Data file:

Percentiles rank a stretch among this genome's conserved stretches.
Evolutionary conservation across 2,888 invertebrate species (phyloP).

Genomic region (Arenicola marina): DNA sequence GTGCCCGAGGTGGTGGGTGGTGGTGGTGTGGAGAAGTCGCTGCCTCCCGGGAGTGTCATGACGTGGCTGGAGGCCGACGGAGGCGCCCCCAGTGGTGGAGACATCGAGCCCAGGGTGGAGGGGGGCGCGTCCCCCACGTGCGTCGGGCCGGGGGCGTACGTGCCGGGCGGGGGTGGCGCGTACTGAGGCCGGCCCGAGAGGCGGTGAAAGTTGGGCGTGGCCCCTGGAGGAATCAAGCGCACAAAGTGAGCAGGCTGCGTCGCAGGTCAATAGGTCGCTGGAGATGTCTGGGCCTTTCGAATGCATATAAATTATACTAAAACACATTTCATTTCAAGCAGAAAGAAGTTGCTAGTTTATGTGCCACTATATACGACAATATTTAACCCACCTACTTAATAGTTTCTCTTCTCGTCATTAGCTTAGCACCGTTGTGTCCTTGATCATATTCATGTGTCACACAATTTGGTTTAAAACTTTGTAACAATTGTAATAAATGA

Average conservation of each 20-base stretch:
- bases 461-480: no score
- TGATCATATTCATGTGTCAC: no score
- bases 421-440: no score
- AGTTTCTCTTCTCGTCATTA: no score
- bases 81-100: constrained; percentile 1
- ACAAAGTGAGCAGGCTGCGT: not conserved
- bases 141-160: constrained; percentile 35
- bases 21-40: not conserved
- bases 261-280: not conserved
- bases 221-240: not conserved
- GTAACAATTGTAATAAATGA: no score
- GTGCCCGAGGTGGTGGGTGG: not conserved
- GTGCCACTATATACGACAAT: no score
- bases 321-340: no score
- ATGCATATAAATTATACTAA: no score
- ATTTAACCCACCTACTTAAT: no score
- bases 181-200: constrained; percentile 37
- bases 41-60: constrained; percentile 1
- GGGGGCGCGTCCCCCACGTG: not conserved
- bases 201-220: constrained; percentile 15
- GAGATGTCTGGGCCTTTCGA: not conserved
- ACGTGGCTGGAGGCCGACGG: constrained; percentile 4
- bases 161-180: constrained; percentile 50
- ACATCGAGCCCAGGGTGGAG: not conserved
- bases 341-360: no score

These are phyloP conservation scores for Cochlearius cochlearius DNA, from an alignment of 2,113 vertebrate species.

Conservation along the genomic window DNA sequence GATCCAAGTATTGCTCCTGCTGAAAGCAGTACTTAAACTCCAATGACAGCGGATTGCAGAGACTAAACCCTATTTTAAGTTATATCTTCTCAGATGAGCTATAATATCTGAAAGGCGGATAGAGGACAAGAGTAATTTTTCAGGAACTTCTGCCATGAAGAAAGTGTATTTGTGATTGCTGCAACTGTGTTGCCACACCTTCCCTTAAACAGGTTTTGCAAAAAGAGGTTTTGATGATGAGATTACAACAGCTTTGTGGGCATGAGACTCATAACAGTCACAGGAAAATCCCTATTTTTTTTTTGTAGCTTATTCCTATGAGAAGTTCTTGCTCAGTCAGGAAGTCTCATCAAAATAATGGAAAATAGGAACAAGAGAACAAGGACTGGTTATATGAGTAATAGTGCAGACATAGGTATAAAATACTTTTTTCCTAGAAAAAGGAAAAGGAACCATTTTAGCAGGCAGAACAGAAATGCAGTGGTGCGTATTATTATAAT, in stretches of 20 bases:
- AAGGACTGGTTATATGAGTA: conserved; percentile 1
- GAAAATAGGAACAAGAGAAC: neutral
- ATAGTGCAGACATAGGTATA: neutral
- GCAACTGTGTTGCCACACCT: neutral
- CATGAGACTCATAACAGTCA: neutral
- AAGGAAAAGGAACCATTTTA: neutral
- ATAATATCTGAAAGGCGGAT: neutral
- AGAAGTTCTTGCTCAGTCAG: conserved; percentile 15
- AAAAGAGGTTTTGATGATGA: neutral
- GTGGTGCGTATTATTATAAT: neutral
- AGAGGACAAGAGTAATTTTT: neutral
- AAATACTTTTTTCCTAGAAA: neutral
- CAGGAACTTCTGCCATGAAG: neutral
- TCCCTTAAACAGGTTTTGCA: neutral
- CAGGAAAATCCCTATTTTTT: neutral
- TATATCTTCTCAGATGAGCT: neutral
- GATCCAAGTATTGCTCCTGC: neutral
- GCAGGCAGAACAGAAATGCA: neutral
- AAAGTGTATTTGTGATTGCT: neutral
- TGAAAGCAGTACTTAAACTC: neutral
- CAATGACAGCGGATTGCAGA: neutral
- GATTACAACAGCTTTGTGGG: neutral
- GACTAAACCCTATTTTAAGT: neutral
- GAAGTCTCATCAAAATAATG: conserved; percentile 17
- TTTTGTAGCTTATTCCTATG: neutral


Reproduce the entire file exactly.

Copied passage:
Percentiles rank a stretch among this genome's conserved stretches.
Evolutionary conservation across 2,888 invertebrate species (phyloP).

Genomic region (Arenicola marina): DNA sequence GTGCCCGAGGTGGTGGGTGGTGGTGGTGTGGAGAAGTCGCTGCCTCCCGGGAGTGTCATGACGTGGCTGGAGGCCGACGGAGGCGCCCCCAGTGGTGGAGACATCGAGCCCAGGGTGGAGGGGGGCGCGTCCCCCACGTGCGTCGGGCCGGGGGCGTACGTGCCGGGCGGGGGTGGCGCGTACTGAGGCCGGCCCGAGAGGCGGTGAAAGTTGGGCGTGGCCCCTGGAGGAATCAAGCGCACAAAGTGAGCAGGCTGCGTCGCAGGTCAATAGGTCGCTGGAGATGTCTGGGCCTTTCGAATGCATATAAATTATACTAAAACACATTTCATTTCAAGCAGAAAGAAGTTGCTAGTTTATGTGCCACTATATACGACAATATTTAACCCACCTACTTAATAGTTTCTCTTCTCGTCATTAGCTTAGCACCGTTGTGTCCTTGATCATATTCATGTGTCACACAATTTGGTTTAAAACTTTGTAACAATTGTAATAAATGA

Average conservation of each 20-base stretch:
- bases 461-480: no score
- TGATCATATTCATGTGTCAC: no score
- bases 421-440: no score
- AGTTTCTCTTCTCGTCATTA: no score
- bases 81-100: constrained; percentile 1
- ACAAAGTGAGCAGGCTGCGT: not conserved
- bases 141-160: constrained; percentile 35
- bases 21-40: not conserved
- bases 261-280: not conserved
- bases 221-240: not conserved
- GTAACAATTGTAATAAATGA: no score
- GTGCCCGAGGTGGTGGGTGG: not conserved
- GTGCCACTATATACGACAAT: no score
- bases 321-340: no score
- ATGCATATAAATTATACTAA: no score
- ATTTAACCCACCTACTTAAT: no score
- bases 181-200: constrained; percentile 37
- bases 41-60: constrained; percentile 1
- GGGGGCGCGTCCCCCACGTG: not conserved
- bases 201-220: constrained; percentile 15
- GAGATGTCTGGGCCTTTCGA: not conserved
- ACGTGGCTGGAGGCCGACGG: constrained; percentile 4
- bases 161-180: constrained; percentile 50
- ACATCGAGCCCAGGGTGGAG: not conserved
- bases 341-360: no score

These are phyloP conservation scores for Cochlearius cochlearius DNA, from an alignment of 2,113 vertebrate species.

Conservation along the genomic window DNA sequence GATCCAAGTATTGCTCCTGCTGAAAGCAGTACTTAAACTCCAATGACAGCGGATTGCAGAGACTAAACCCTATTTTAAGTTATATCTTCTCAGATGAGCTATAATATCTGAAAGGCGGATAGAGGACAAGAGTAATTTTTCAGGAACTTCTGCCATGAAGAAAGTGTATTTGTGATTGCTGCAACTGTGTTGCCACACCTTCCCTTAAACAGGTTTTGCAAAAAGAGGTTTTGATGATGAGATTACAACAGCTTTGTGGGCATGAGACTCATAACAGTCACAGGAAAATCCCTATTTTTTTTTTGTAGCTTATTCCTATGAGAAGTTCTTGCTCAGTCAGGAAGTCTCATCAAAATAATGGAAAATAGGAACAAGAGAACAAGGACTGGTTATATGAGTAATAGTGCAGACATAGGTATAAAATACTTTTTTCCTAGAAAAAGGAAAAGGAACCATTTTAGCAGGCAGAACAGAAATGCAGTGGTGCGTATTATTATAAT, in stretches of 20 bases:
- AAGGACTGGTTATATGAGTA: conserved; percentile 1
- GAAAATAGGAACAAGAGAAC: neutral
- ATAGTGCAGACATAGGTATA: neutral
- GCAACTGTGTTGCCACACCT: neutral
- CATGAGACTCATAACAGTCA: neutral
- AAGGAAAAGGAACCATTTTA: neutral
- ATAATATCTGAAAGGCGGAT: neutral
- AGAAGTTCTTGCTCAGTCAG: conserved; percentile 15
- AAAAGAGGTTTTGATGATGA: neutral
- GTGGTGCGTATTATTATAAT: neutral
- AGAGGACAAGAGTAATTTTT: neutral
- AAATACTTTTTTCCTAGAAA: neutral
- CAGGAACTTCTGCCATGAAG: neutral
- TCCCTTAAACAGGTTTTGCA: neutral
- CAGGAAAATCCCTATTTTTT: neutral
- TATATCTTCTCAGATGAGCT: neutral
- GATCCAAGTATTGCTCCTGC: neutral
- GCAGGCAGAACAGAAATGCA: neutral
- AAAGTGTATTTGTGATTGCT: neutral
- TGAAAGCAGTACTTAAACTC: neutral
- CAATGACAGCGGATTGCAGA: neutral
- GATTACAACAGCTTTGTGGG: neutral
- GACTAAACCCTATTTTAAGT: neutral
- GAAGTCTCATCAAAATAATG: conserved; percentile 17
- TTTTGTAGCTTATTCCTATG: neutral